[PHOTO - Filipino Catholics streamed into churches nationwide for the annual traditional predawn Masses such as this in Kamuning, Quezon City where churchgoers who could not fit into the church had the option to hear Mass inside the parish gym where video of the Mass is livestreamed on a video wall.]

MANILA, DECEMBER 17, 2012 (GMANEWS) Simbang Gabi off to festive start, anti-RH bill statement read in some churches December 16, 2012 5:01am 192 11 0 349 The traditional "Simbang Gabi" got off to a festive start Sunday as Filipinos went to churches to attend the first of nine predawn Masses leading to Christmas Day.

But in some churches, the homily turned serious as priests read a pastoral letter against the Reproductive Health bill, radio dzBB's Paulo Santos reported.

In Manila, a festive atmosphere surrounded the Quiapo Church as vendors at nearby Plaza Miranda hawked food items such as bibingka (rice cake), puto bumbong, and suman.

At the Binondo district, fireworks were lighted near the Binondo Church in Chinatown while the Mass was going on.

In Quezon City, the report said predawn Masses started as early as midnight at the St. Peter's Church along Commonwealth Avenue.

National Epidemiology Center head Enrique Tayag noted many atend the Simbang Gabi because of the belief their wish would be granted if they attend all nine Masses.

"So many people (are) longing for their wishes fulfilled and awaiting Christ's birth," he said.

Filipino Catholics streamed into churches nationwide for the annual traditional predawn Masses such as this in Kamuning, Quezon City where churchgoers who could not fit into the church had the option to hear Mass inside the parish gym where video of the Mass is livestreamed on a video wall. Police kept tight watch over the churches, after reminding churchgoers not to bring jewelry or large sums of money.

The police had also said they would keep watch over homes to make sure burglars do not victimize families attending the predawn Masses. — ELR, GMA News

Rebuilding lives hard for ‘Pablo’ victims By Nico Alconaba Inquirer Mindanao 1:10 am | Monday, December 17th, 2012

[PHOTO- Appeal for more volunteers for ‘Pablo’ victims: VOLUNTEERS and local government workers work 24 hours repacking relief goods at the provincial gymnasium in Mati City, Davao Oriental. NICO ALCONABA/INQUIRER MINDANAO]

MATI CITY, Davao Oriental—Wilma Sinangute and her four children had to travel at least 110 kilometers to reach this city from their wrecked home in Barangay (village) Kinablangan in Baganga town, where Typhoon “Pablo” made landfall on Dec. 4.

“There is nothing left there,” said the51-year-old widow at Matiao National High School, which has been turned into an evacuation center for 270 uprooted people.

Sinangute and her children passed by Caraga, Manay and Tarragona—towns destroyed by the typhoon in its deadly sweep across Mindanao.


Victims of disasters and armed conflicts normally moved to the next safer town but at the school, many came from distant communities.

Evangeline Dayosa, along with her four children, also had to travel 110 km from her village in Lambajon, also in Baganga.

“We can’t rebuild our home there,” she told the Inquirer, indicating there could be no return to Lambajon.

The government relief effort continues to receive donations.

US military

US Ambassador Harry K. Thomas Jr. cited the Mutual Defense Treaty between the Philippines and the United States for enabling US soldiers to assist in the search and rescue operation.

“This year, we shared a challenging typhoon season. We look back to the city of Manila for what you did for our embassy staff as the water rose and the support you offered,” Thomas told the Philippine Daily Inquirer during the annual Christmas lantern lighting at the US Embassy on Roxas Boulevard.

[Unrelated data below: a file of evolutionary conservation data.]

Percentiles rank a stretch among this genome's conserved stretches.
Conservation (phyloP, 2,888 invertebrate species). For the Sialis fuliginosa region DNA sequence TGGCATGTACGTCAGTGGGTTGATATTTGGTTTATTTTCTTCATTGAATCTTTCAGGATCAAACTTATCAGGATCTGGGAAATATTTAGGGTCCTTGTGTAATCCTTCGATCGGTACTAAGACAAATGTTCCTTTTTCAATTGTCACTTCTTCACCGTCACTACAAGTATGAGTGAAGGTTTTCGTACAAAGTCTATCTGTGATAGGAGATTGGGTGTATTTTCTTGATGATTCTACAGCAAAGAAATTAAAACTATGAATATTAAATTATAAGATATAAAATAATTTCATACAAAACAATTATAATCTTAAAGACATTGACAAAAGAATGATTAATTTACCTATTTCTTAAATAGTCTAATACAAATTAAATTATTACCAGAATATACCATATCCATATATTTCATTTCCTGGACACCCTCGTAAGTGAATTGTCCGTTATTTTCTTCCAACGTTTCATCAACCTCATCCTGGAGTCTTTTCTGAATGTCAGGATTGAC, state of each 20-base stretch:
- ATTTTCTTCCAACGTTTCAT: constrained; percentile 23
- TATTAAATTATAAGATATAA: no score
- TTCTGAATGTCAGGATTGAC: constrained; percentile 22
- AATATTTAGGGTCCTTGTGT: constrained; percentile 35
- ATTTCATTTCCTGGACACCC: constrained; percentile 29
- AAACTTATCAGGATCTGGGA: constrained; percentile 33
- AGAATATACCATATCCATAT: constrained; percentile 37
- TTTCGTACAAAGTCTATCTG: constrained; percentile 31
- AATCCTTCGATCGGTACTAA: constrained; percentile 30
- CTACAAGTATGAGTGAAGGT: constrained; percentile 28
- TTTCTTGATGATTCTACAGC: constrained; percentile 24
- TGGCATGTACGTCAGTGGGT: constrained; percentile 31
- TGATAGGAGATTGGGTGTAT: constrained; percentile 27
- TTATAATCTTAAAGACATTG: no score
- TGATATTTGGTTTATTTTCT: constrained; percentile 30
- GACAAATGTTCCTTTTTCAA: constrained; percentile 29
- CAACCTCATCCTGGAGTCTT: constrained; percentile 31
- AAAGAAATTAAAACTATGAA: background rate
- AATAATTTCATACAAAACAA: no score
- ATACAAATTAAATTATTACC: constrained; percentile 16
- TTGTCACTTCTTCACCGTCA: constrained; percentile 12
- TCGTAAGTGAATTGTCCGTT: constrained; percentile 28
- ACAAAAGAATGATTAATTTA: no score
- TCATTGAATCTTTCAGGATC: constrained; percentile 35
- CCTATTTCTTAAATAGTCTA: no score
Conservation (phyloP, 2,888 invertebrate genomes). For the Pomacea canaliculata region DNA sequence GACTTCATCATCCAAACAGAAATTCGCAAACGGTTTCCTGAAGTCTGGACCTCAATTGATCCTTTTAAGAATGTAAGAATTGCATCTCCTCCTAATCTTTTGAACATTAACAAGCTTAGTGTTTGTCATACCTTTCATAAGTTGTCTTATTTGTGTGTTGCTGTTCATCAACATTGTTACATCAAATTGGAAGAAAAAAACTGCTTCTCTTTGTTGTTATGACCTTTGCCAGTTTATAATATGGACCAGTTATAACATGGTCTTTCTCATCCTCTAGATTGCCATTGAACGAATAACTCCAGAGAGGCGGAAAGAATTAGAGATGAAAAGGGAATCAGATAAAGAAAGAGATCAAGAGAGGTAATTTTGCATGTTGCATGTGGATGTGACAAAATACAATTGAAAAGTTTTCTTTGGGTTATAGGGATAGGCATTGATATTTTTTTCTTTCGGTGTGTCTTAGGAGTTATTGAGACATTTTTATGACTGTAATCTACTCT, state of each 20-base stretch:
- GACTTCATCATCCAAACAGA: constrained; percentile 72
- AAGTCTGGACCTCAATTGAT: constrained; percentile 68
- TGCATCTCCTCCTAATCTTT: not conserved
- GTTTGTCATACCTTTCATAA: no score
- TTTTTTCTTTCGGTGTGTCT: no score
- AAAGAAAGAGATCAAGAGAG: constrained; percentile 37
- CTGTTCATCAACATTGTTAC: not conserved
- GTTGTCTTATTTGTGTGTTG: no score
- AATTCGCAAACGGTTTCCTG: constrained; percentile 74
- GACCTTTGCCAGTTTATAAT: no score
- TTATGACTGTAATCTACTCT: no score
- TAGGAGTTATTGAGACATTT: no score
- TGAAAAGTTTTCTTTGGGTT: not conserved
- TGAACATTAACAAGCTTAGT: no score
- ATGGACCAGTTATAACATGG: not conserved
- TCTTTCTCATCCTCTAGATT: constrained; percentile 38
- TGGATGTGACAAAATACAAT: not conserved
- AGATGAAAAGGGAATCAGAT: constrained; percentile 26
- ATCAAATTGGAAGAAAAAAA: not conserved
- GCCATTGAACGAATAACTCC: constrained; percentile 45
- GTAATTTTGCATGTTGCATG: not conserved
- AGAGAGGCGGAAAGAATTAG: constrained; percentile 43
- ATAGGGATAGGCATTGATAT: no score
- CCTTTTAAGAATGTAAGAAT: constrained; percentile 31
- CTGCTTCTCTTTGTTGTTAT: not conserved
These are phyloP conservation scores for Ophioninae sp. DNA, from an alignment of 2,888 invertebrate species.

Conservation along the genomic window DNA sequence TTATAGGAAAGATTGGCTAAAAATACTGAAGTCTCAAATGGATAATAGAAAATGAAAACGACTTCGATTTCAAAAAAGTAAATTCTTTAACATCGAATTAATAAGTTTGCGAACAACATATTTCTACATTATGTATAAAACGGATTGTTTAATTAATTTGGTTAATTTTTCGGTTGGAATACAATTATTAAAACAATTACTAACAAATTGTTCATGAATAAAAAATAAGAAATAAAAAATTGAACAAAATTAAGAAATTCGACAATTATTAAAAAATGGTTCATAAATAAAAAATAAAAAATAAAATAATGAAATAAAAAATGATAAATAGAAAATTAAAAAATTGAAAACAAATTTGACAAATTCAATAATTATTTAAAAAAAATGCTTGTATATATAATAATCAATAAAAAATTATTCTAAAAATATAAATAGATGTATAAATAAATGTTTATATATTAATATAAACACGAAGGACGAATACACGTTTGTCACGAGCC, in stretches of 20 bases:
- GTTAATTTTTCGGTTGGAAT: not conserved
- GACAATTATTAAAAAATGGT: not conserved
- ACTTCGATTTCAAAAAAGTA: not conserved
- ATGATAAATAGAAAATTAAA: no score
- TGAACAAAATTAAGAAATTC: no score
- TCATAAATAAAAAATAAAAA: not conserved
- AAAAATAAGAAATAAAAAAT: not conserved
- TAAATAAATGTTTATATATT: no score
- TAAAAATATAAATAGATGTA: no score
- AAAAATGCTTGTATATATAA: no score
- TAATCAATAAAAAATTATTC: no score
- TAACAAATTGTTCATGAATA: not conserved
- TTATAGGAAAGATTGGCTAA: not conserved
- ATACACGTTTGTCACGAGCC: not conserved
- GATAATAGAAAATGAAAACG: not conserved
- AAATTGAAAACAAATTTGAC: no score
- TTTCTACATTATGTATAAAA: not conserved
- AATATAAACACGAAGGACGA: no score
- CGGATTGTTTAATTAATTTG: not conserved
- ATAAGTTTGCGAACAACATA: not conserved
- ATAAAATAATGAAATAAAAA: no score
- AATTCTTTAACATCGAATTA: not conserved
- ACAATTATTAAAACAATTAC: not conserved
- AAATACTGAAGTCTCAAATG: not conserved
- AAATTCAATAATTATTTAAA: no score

He said the United States, at the request of the Philippines, was able to extend help in Mindanao “because of our 61-year-old defense treaty and the Visiting Forces Agreement, which allows us to bring our military to assist the Philippines.”

“We’ve already given P400 million and relief goods and assistance. We’re conducting retrieval operation for the missing fishermen; our helicopters and planes are looking for them,” he said.

The Taipei Economic and Cultural Office in the Philippines announced on the weekend it was donating $100,000 or P4.1 million to the relief effort.

Recently, the Taiwan Root Medical Peace Corps visited the Philippines for the tenth time for a nine-day medical mission in storm-affected regions, including Cagayan de Oro and Iligan City.

The 22 medical volunteers conducted free medical treatment, facilitated eye and dental checkups, and distributed free medicines. They also donated 60 tons of rice to the city government of Cavite.

Since 2008, Taiwan has donated to Philippine relief efforts more than $800,000 in cash and in kind, turned over 7,300 tons of rice to city governments and sent medical missions.

PNP aid

Also on Sunday, the Philippine National Police turned over P7.4 million in cash and relief goods to the typhoon victims.

Outgoing PNP Director General Nicanor Bartolome handed the donation to displaced residents, among them families of 109 police personnel in Compostela Valley.

Education Secretary Armin Luistro announced on the weekend that classes in typhoon-devastated areas would resume next month.

“The earlier we resume classes, the better it is to rebuild their lives,” he explained.

The Department of Education reported that 95 percent of public schools in Compostela Valley were destroyed.

It said at least 877 classrooms were “washed out,” half of which were in Baganga, Davao Oriental, while 355 other classrooms were damaged.

“We’ve sent ‘tent classrooms’ because before the Christmas break, we want to begin classes, even if there’s no physical school,” Luistro said. With reports from Frinston Lim and Charlie C. Señase, Inquirer Mindanao; and Marlon Ramos, Dona Z. Pazzibugan, Erika Sauler, Jaymee T. Gamil and Nancy Carvajal in Manila